Bitcoin value dropped to $32,288 and lost about 7.5 percent of its value, its lowest value in a dozen days as officials in China continued to hold back mining operations, Media officials reported on Monday (June 21).
“The crackdown on Chinese miners could mean that they throw coins into a thin market and bring us deeper,” said Ben Sibley of the London-based crypto company BCB Group, according to media officials.
In the past six days, Bitcoin fell more than a fifth from its April high of nearly $65,000.
Despite the volatility, Bitcoin has gained more than 10 percent so far in 2021.
The second-largest market cap cryptocurrency ether generally fluctuates with Bitcoin and lost about 12 percent of its value, most of what it lost in nearly a month.
Ether fell below $2,000 for the first time. All cryptocurrency mining operations were suspended by officials in Sichuan on Friday (June 18) after the State Council decreed in May to cease bitcoin mining and trading in the country.
Overall, China is responsible for more than 50 percent of global Bitcoin production.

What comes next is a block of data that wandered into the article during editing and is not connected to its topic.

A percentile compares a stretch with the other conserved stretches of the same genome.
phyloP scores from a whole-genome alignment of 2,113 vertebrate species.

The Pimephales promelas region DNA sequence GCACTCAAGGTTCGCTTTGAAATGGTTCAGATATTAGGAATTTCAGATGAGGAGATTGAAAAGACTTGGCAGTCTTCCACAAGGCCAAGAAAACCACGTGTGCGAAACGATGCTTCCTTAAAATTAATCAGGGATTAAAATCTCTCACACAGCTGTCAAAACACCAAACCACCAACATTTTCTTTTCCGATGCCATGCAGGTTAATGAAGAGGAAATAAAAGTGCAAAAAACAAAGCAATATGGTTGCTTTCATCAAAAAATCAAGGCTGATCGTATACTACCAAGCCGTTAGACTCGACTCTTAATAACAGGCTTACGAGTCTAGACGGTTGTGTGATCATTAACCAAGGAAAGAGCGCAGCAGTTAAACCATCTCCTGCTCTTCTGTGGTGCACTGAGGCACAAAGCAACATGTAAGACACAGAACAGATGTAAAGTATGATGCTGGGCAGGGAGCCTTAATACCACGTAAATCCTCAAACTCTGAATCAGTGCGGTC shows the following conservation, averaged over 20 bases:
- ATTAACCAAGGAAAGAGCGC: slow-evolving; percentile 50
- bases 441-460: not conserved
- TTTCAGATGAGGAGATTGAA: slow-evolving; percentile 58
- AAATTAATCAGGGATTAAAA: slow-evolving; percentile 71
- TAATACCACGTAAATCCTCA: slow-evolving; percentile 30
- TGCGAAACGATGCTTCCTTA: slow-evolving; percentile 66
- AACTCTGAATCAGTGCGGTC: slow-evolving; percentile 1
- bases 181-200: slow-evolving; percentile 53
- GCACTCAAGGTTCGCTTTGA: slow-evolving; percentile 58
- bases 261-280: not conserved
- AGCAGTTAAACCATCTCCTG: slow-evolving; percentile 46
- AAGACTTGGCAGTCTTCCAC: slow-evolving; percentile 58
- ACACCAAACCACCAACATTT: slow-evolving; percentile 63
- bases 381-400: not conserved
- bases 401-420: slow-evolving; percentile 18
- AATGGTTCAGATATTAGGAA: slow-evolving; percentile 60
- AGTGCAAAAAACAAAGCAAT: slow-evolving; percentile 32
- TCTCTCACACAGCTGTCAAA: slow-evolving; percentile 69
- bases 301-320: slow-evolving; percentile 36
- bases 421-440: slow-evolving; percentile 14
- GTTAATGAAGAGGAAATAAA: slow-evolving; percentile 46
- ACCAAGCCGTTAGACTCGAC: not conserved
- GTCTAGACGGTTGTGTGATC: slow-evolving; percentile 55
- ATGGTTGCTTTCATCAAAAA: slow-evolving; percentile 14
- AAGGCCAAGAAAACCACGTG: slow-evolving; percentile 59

Crypto miners tend to relocate their operations to southwest Sichuan province during the rainy summer months to harness the area’s hydropower resources, media officials reported, citing data from the University of Cambridge. The area has the second-largest mining operation in the country.
Mining companies typically hold large holdings of cryptocurrencies and the sell-offs caused prices to decline, according to media representatives.
China’s crackdown on Bitcoin mining follows the country’s decision to curtail banks’ ability to offer cryptocurrency services.
With fewer bitcoins mined, the scarcity should have spiked prices, but instead, coordinated efforts to shut down mining operations so far have had the opposite effect.
Indonesia’s central bank banned the use of cryptocurrencies for payments last week as the country tries to further reduce crypto-related activities.
Trading in cryptocurrencies as raw materials is still allowed.